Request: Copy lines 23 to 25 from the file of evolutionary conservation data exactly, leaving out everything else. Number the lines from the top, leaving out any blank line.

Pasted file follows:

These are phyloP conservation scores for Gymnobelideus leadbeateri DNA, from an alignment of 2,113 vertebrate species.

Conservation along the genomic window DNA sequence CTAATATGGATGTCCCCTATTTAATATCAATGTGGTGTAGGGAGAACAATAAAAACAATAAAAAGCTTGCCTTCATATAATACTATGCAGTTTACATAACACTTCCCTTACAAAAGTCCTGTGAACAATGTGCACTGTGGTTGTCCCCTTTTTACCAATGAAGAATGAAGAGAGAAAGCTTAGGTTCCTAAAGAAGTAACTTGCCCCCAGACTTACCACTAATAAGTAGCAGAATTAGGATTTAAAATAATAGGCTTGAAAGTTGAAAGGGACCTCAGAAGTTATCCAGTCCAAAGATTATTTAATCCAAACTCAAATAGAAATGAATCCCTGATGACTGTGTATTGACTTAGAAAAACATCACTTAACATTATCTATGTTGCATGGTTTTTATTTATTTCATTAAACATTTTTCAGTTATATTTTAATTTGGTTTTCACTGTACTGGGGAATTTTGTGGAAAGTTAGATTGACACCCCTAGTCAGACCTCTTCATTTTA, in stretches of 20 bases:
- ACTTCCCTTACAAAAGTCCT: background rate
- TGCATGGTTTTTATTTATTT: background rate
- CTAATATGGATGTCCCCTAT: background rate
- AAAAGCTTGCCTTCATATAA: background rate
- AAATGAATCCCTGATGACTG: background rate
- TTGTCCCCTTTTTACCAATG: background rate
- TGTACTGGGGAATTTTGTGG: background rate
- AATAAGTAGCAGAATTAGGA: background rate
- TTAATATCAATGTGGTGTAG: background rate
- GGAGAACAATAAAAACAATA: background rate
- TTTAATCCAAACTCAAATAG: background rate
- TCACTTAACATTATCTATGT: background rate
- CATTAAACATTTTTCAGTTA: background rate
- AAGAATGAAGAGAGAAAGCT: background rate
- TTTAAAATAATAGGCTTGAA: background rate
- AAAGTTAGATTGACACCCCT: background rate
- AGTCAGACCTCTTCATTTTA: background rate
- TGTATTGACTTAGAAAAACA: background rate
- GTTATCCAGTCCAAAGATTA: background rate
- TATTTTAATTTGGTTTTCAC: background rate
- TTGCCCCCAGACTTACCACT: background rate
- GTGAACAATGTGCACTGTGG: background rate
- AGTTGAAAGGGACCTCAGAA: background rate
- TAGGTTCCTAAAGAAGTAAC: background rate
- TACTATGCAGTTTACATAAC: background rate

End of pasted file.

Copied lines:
- TTGCCCCCAGACTTACCACT: background rate
- GTGAACAATGTGCACTGTGG: background rate
- AGTTGAAAGGGACCTCAGAA: background rate